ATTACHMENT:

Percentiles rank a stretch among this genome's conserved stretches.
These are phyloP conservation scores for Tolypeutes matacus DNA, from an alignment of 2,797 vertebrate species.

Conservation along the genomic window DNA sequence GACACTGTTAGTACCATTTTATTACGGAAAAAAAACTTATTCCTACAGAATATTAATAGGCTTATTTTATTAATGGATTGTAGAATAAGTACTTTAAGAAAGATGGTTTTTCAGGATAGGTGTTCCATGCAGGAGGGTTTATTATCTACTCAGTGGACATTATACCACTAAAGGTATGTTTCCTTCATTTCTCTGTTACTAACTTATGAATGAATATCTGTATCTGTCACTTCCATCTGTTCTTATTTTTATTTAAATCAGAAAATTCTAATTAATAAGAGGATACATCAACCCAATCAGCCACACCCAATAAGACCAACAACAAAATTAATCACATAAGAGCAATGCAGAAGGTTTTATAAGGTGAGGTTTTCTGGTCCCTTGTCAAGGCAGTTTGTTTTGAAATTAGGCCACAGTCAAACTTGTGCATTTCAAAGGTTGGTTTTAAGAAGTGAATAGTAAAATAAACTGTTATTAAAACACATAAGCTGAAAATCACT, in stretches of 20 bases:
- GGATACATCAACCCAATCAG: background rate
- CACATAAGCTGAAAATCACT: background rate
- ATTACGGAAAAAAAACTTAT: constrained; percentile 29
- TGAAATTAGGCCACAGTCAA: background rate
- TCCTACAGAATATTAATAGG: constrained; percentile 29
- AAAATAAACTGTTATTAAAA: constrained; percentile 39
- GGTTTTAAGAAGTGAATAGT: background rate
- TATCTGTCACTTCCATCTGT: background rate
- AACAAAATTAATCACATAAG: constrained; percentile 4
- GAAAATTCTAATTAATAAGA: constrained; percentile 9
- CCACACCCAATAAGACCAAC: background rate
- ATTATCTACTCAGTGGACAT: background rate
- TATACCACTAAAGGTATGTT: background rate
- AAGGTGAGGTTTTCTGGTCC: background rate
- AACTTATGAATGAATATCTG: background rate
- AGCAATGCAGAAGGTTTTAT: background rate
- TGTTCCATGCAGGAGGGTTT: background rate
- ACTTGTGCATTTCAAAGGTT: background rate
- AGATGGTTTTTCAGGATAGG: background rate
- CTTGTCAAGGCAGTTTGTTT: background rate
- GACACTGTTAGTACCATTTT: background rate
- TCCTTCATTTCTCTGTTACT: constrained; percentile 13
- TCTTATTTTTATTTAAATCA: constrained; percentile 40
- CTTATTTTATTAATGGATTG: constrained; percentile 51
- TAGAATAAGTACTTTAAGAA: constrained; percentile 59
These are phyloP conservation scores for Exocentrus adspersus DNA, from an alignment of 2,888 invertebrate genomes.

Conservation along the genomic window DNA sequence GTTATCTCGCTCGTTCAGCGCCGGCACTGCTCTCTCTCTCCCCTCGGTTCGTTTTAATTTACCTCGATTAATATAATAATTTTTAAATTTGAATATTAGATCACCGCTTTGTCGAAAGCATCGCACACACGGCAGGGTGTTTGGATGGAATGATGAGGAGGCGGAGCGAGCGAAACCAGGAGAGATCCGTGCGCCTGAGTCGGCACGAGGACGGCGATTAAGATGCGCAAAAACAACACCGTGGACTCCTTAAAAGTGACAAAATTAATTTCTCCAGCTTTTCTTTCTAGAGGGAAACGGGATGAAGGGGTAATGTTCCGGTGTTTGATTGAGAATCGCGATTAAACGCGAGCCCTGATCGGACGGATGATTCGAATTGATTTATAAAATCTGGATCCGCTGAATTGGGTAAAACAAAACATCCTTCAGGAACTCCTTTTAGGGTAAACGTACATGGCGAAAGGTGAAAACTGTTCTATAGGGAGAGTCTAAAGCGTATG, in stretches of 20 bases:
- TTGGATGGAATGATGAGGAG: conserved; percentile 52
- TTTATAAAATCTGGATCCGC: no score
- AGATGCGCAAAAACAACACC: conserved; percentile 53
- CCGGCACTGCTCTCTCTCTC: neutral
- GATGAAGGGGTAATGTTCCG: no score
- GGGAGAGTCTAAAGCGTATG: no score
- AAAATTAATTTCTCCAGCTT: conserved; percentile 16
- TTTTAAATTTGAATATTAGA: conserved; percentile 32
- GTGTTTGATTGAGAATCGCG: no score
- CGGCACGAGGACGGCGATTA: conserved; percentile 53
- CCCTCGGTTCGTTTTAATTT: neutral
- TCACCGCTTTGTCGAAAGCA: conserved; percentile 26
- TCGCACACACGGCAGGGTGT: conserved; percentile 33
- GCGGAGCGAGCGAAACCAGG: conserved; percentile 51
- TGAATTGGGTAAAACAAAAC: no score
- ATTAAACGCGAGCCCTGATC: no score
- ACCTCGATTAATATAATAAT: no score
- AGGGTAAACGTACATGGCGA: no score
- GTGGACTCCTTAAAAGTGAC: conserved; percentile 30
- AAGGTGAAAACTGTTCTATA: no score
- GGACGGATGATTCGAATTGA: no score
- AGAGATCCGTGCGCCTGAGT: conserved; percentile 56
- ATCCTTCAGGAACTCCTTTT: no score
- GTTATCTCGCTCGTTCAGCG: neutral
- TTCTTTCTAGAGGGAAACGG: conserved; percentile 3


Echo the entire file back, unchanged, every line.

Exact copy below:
Percentiles rank a stretch among this genome's conserved stretches.
These are phyloP conservation scores for Tolypeutes matacus DNA, from an alignment of 2,797 vertebrate species.

Conservation along the genomic window DNA sequence GACACTGTTAGTACCATTTTATTACGGAAAAAAAACTTATTCCTACAGAATATTAATAGGCTTATTTTATTAATGGATTGTAGAATAAGTACTTTAAGAAAGATGGTTTTTCAGGATAGGTGTTCCATGCAGGAGGGTTTATTATCTACTCAGTGGACATTATACCACTAAAGGTATGTTTCCTTCATTTCTCTGTTACTAACTTATGAATGAATATCTGTATCTGTCACTTCCATCTGTTCTTATTTTTATTTAAATCAGAAAATTCTAATTAATAAGAGGATACATCAACCCAATCAGCCACACCCAATAAGACCAACAACAAAATTAATCACATAAGAGCAATGCAGAAGGTTTTATAAGGTGAGGTTTTCTGGTCCCTTGTCAAGGCAGTTTGTTTTGAAATTAGGCCACAGTCAAACTTGTGCATTTCAAAGGTTGGTTTTAAGAAGTGAATAGTAAAATAAACTGTTATTAAAACACATAAGCTGAAAATCACT, in stretches of 20 bases:
- GGATACATCAACCCAATCAG: background rate
- CACATAAGCTGAAAATCACT: background rate
- ATTACGGAAAAAAAACTTAT: constrained; percentile 29
- TGAAATTAGGCCACAGTCAA: background rate
- TCCTACAGAATATTAATAGG: constrained; percentile 29
- AAAATAAACTGTTATTAAAA: constrained; percentile 39
- GGTTTTAAGAAGTGAATAGT: background rate
- TATCTGTCACTTCCATCTGT: background rate
- AACAAAATTAATCACATAAG: constrained; percentile 4
- GAAAATTCTAATTAATAAGA: constrained; percentile 9
- CCACACCCAATAAGACCAAC: background rate
- ATTATCTACTCAGTGGACAT: background rate
- TATACCACTAAAGGTATGTT: background rate
- AAGGTGAGGTTTTCTGGTCC: background rate
- AACTTATGAATGAATATCTG: background rate
- AGCAATGCAGAAGGTTTTAT: background rate
- TGTTCCATGCAGGAGGGTTT: background rate
- ACTTGTGCATTTCAAAGGTT: background rate
- AGATGGTTTTTCAGGATAGG: background rate
- CTTGTCAAGGCAGTTTGTTT: background rate
- GACACTGTTAGTACCATTTT: background rate
- TCCTTCATTTCTCTGTTACT: constrained; percentile 13
- TCTTATTTTTATTTAAATCA: constrained; percentile 40
- CTTATTTTATTAATGGATTG: constrained; percentile 51
- TAGAATAAGTACTTTAAGAA: constrained; percentile 59
These are phyloP conservation scores for Exocentrus adspersus DNA, from an alignment of 2,888 invertebrate genomes.

Conservation along the genomic window DNA sequence GTTATCTCGCTCGTTCAGCGCCGGCACTGCTCTCTCTCTCCCCTCGGTTCGTTTTAATTTACCTCGATTAATATAATAATTTTTAAATTTGAATATTAGATCACCGCTTTGTCGAAAGCATCGCACACACGGCAGGGTGTTTGGATGGAATGATGAGGAGGCGGAGCGAGCGAAACCAGGAGAGATCCGTGCGCCTGAGTCGGCACGAGGACGGCGATTAAGATGCGCAAAAACAACACCGTGGACTCCTTAAAAGTGACAAAATTAATTTCTCCAGCTTTTCTTTCTAGAGGGAAACGGGATGAAGGGGTAATGTTCCGGTGTTTGATTGAGAATCGCGATTAAACGCGAGCCCTGATCGGACGGATGATTCGAATTGATTTATAAAATCTGGATCCGCTGAATTGGGTAAAACAAAACATCCTTCAGGAACTCCTTTTAGGGTAAACGTACATGGCGAAAGGTGAAAACTGTTCTATAGGGAGAGTCTAAAGCGTATG, in stretches of 20 bases:
- TTGGATGGAATGATGAGGAG: conserved; percentile 52
- TTTATAAAATCTGGATCCGC: no score
- AGATGCGCAAAAACAACACC: conserved; percentile 53
- CCGGCACTGCTCTCTCTCTC: neutral
- GATGAAGGGGTAATGTTCCG: no score
- GGGAGAGTCTAAAGCGTATG: no score
- AAAATTAATTTCTCCAGCTT: conserved; percentile 16
- TTTTAAATTTGAATATTAGA: conserved; percentile 32
- GTGTTTGATTGAGAATCGCG: no score
- CGGCACGAGGACGGCGATTA: conserved; percentile 53
- CCCTCGGTTCGTTTTAATTT: neutral
- TCACCGCTTTGTCGAAAGCA: conserved; percentile 26
- TCGCACACACGGCAGGGTGT: conserved; percentile 33
- GCGGAGCGAGCGAAACCAGG: conserved; percentile 51
- TGAATTGGGTAAAACAAAAC: no score
- ATTAAACGCGAGCCCTGATC: no score
- ACCTCGATTAATATAATAAT: no score
- AGGGTAAACGTACATGGCGA: no score
- GTGGACTCCTTAAAAGTGAC: conserved; percentile 30
- AAGGTGAAAACTGTTCTATA: no score
- GGACGGATGATTCGAATTGA: no score
- AGAGATCCGTGCGCCTGAGT: conserved; percentile 56
- ATCCTTCAGGAACTCCTTTT: no score
- GTTATCTCGCTCGTTCAGCG: neutral
- TTCTTTCTAGAGGGAAACGG: conserved; percentile 3